9 Stress-Relieving Tips for a Happy, Healthy Holiday

by Jenny Smiechowski – 

Christmas carols tell you that the holidays are the happiest, jolliest, most wonderful time of year. The problem is, they don’t always feel that way…

Stress and depression are more likely to strike during the holiday season (1). And it’s no wonder considering the social, financial and family pressures we all face this time of year.

An overloaded social schedule, an overdrawn bank account and tense interactions with family members can easily send you into a seasonal stress spiral that can make you miss out on the wonder, excitement, and beauty that make the holidays so magical.

Even worse, holiday stress and depression can take a toll on your physical health too. Research shows that stress and depression impair your immune system, leaving you more vulnerable to disease…just what you need at the height of cold and flu season (2).

But there are simple, natural ways to combat holiday stress so you and your family can stay happy and healthy this holiday season. Here are nine effective ways to show seasonal stress and depression who’s boss, so you can reclaim your holiday spirit:

  1. Simplify your holiday

The best way to combat holiday stress is to stop it at its source. If you know that committing to too many holiday parties stresses you out, say no to a few. If holiday shopping makes you feel frazzled about your finances, get crafty and make people inexpensive but heartfelt homemade gifts (Pinterest is a great place to look for ideas). Think about what stresses you out the most during the holidays, then do what you can to simplify. That will make the holidays less overwhelming and more fun like they’re meant to be.

  1. Exercise

Research shows exercise is one of the best ways to relieve stress and improve your mood. That’s because it promotes the release of mood-boosting brain chemicals called endorphins (3). Scientists say exercise can even alleviate the symptoms of anxiety and depression (3). And if you think you don’t have time to exercise on top of all your other holiday commitments, research shows that even five minutes of aerobic exercise eases anxiety and stress (4).

  1. Eat healthy, feel-good foods

Eating a healthy diet will make you happier, more energetic and less moody. But during times of added stress, you can go one step further than just eating healthy in general. You can choose specific foods that are known to fight stress and improve your mood. Foods that are high in vitamin C, like berries, oranges, and broccoli, help combat stress, for example. (5). And foods that are high in omega-3s, like fish, walnuts, and eggs, are known to boost your mood and ward off depression (6).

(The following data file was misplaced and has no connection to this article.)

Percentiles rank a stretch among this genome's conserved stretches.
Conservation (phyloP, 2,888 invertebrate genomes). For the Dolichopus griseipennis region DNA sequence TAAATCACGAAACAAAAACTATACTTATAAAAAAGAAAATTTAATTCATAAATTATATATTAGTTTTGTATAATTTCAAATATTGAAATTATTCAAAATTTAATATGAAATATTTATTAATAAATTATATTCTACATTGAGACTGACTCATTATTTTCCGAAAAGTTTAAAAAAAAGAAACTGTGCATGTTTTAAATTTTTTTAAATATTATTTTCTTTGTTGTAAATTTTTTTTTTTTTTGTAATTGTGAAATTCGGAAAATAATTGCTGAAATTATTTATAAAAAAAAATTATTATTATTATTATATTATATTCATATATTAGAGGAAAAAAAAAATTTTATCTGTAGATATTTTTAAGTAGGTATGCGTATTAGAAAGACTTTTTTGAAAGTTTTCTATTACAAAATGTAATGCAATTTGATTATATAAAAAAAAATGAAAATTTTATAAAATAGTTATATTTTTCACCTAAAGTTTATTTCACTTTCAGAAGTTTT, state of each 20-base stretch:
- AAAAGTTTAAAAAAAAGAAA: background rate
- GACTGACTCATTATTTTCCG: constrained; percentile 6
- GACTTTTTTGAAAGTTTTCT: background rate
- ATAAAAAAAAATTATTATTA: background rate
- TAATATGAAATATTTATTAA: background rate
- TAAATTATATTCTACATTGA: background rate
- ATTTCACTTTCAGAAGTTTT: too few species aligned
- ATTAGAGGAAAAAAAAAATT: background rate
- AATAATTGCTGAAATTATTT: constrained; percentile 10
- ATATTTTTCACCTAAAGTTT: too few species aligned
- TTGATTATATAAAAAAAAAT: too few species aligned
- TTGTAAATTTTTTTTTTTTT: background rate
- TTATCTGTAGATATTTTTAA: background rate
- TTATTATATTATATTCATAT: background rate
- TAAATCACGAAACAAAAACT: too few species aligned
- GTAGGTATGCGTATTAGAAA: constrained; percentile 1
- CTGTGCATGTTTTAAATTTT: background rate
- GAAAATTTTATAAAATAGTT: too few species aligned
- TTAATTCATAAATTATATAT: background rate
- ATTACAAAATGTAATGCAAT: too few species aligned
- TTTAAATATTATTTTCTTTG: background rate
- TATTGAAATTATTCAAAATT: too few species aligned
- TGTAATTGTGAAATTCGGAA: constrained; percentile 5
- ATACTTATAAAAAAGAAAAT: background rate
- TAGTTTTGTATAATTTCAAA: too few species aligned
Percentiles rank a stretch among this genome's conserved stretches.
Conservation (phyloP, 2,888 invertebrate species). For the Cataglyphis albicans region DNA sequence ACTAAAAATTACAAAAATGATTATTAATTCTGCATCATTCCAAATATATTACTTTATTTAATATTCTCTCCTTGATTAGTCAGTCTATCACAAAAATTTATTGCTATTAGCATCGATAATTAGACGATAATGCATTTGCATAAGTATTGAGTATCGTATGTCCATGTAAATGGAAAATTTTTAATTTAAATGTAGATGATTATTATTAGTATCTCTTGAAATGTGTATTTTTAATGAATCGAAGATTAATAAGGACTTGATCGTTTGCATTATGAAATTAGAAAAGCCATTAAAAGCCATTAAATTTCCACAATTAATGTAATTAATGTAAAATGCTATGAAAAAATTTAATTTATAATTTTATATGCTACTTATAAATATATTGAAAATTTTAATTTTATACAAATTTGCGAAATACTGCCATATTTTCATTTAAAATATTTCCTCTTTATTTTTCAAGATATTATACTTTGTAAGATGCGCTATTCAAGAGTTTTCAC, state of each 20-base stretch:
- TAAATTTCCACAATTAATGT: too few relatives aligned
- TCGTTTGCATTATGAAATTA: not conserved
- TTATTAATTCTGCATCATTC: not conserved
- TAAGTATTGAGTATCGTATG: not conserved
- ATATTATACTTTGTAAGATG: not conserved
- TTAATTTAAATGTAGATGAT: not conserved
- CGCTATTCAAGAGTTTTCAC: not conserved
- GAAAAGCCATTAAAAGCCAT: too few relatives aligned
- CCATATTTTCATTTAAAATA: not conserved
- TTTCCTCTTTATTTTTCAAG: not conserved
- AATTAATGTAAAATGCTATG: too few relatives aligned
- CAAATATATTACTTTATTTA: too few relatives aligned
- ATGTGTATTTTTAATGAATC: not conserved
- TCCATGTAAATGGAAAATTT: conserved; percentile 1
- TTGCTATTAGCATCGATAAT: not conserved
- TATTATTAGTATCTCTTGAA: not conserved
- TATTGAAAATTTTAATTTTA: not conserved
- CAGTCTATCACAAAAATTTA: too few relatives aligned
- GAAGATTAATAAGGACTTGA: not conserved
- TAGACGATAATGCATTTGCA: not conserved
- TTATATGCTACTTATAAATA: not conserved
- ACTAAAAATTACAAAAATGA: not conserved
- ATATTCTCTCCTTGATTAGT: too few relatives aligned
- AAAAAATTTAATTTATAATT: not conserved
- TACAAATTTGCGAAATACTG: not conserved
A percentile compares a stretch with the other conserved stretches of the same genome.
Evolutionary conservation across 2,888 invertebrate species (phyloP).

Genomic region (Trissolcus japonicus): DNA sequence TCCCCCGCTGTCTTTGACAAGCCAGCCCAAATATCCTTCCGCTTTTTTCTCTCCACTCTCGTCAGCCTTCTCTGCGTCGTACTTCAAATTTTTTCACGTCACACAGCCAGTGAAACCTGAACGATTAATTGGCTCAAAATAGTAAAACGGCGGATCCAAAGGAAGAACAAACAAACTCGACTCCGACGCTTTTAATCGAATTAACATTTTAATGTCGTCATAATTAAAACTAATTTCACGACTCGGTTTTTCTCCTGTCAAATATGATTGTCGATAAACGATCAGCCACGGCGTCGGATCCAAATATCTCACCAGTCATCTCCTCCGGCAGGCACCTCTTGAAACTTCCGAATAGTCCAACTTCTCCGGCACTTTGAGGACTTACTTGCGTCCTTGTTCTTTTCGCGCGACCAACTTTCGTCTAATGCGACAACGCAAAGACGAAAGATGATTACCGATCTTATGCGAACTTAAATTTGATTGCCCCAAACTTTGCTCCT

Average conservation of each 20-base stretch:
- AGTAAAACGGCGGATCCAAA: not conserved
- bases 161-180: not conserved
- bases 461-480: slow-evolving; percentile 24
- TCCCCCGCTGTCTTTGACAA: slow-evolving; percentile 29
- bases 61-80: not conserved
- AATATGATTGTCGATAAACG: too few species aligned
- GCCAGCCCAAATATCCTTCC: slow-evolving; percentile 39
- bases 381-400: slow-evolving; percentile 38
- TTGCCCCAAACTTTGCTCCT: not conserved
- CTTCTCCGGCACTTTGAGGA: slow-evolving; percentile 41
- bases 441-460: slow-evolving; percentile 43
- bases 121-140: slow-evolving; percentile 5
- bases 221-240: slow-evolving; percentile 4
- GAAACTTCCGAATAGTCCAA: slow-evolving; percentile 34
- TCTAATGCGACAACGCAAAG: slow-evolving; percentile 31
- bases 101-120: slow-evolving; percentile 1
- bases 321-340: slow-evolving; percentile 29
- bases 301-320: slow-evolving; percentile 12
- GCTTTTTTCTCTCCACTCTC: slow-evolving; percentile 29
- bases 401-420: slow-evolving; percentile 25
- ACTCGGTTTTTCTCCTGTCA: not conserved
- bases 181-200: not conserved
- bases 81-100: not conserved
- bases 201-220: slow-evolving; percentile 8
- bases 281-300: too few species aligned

1. Try stress-relieving scents

Certain essential oils can calm your mind and improve your mood. For example, research shows that essential oils like bergamot, frankincense, and lavender can lift your mood—especially when combined (7). And the combination of lavender, ylang-ylang, and bergamot can calm your mind and relieve worry (7). Studies also show that clary sage can reduce stress, anxiety, and depression (7). So purchase some stress-busting essential oils and add a few drops to an essential oil diffuser in your home this holiday season. You could also add a few drops to a hot bath or shower, or put a couple of drops on a piece of cotton or cloth and tuck it into your pocket or purse for stress-relief on-the-go (8).

  1. Take time to unwind

It’s important to set aside a few minutes every day for relaxation—especially during the holiday season. Do a 10-minute meditation, a short yoga sequence, read a book, take a nap, take a bath or cuddle quietly on the couch with your cat or dog. Whatever makes you feel peaceful, centered and stress-free. If you choose an activity that induces the relaxation response in your body (a state of extreme calm where your heart rate slows, your blood pressure lowers and your muscle tension dissipates), then you’ll experience major benefits, like less anxiety, more energy and better physical health (9).